This is the story of Henry Tate, founder of the Tate Gallery in London. There are now four Tate Galleries in the UK, and while this volume is intended as an introduction for a child visiting the original London Gallery, it would also be useful as an introduction to galleries elsewhere, and to the reason why someone would begin to collect art works and make them available to the public.
The story begins with Tate as a little boy who loved to grow things. Subsequently his talent for horticulture linked to his good business sense and the opening of, first, many greengrocer shops and, later, a sugar factory. Before long, Tate had become a household name for this commodity. Then one day, the successful entrepreneur saw a painting in a gallery window which stopped him in his tracks, so he turned his abilities to acquiring an outstanding collection of artworks.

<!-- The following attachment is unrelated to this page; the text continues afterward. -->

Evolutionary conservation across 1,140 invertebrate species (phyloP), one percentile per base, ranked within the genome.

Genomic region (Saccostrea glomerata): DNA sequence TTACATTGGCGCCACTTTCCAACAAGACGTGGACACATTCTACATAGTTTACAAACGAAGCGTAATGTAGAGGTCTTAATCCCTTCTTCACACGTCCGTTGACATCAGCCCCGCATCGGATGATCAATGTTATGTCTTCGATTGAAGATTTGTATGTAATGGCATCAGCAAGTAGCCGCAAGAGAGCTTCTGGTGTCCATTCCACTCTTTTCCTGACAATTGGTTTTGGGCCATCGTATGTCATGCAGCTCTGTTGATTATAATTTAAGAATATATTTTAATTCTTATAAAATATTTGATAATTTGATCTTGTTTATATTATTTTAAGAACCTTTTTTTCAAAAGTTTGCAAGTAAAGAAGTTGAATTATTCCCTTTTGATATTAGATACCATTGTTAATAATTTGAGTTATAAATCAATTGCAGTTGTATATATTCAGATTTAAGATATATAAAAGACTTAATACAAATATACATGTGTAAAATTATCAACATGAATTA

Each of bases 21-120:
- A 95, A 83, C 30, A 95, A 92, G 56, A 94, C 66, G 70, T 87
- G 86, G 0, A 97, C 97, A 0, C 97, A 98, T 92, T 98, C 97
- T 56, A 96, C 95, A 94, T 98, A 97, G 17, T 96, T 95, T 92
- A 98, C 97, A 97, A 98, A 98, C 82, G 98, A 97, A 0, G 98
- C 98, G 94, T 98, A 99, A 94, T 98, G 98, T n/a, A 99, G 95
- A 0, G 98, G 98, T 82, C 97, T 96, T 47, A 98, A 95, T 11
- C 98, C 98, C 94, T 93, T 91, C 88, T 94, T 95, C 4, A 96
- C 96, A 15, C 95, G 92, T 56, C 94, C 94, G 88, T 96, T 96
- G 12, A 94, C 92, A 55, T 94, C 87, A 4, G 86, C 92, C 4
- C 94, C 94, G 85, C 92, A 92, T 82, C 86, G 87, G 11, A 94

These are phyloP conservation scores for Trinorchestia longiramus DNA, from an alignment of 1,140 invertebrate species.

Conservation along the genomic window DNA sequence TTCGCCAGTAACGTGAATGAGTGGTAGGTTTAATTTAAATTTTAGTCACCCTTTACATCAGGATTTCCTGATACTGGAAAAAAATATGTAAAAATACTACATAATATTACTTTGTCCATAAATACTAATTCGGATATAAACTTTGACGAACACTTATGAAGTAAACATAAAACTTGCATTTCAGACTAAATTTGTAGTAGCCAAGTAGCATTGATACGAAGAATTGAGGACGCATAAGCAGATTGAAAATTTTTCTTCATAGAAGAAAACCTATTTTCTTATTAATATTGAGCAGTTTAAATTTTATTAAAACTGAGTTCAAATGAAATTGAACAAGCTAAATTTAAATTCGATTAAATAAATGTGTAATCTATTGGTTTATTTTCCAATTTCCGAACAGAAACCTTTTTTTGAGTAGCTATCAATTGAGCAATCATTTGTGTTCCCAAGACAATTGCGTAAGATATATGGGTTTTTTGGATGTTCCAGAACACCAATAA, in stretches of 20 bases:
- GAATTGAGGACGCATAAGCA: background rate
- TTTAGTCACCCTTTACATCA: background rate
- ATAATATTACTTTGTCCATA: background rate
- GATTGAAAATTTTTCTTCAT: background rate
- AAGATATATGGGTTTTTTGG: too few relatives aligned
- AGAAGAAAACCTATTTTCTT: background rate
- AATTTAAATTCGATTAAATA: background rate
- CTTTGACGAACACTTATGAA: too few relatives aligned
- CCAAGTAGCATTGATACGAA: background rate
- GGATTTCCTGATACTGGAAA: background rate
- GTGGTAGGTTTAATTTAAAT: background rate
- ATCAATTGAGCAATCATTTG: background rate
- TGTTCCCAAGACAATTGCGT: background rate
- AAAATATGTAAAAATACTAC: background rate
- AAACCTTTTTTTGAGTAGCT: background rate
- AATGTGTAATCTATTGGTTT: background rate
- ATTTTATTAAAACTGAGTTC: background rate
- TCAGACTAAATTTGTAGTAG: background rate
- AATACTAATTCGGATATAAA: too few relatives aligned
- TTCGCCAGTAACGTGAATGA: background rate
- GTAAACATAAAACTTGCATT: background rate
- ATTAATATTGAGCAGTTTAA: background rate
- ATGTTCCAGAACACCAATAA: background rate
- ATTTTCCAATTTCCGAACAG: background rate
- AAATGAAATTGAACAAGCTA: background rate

Ingman’s drawings and text are delightfully child-friendly. We see Henry as a busy boy, working in his garden and as an adult relaxing by his fireside with his paintings. Loosely structured images contrast splendidly with the more formal paintings shown on the walls of Tate’s house, and later in his gallery, inviting the child ‘visitor’ to stop and look.
My one caveat is that the paintings are not titled. This would be useful and lead to further discussions, since this book is most likely to be read by children and adults together.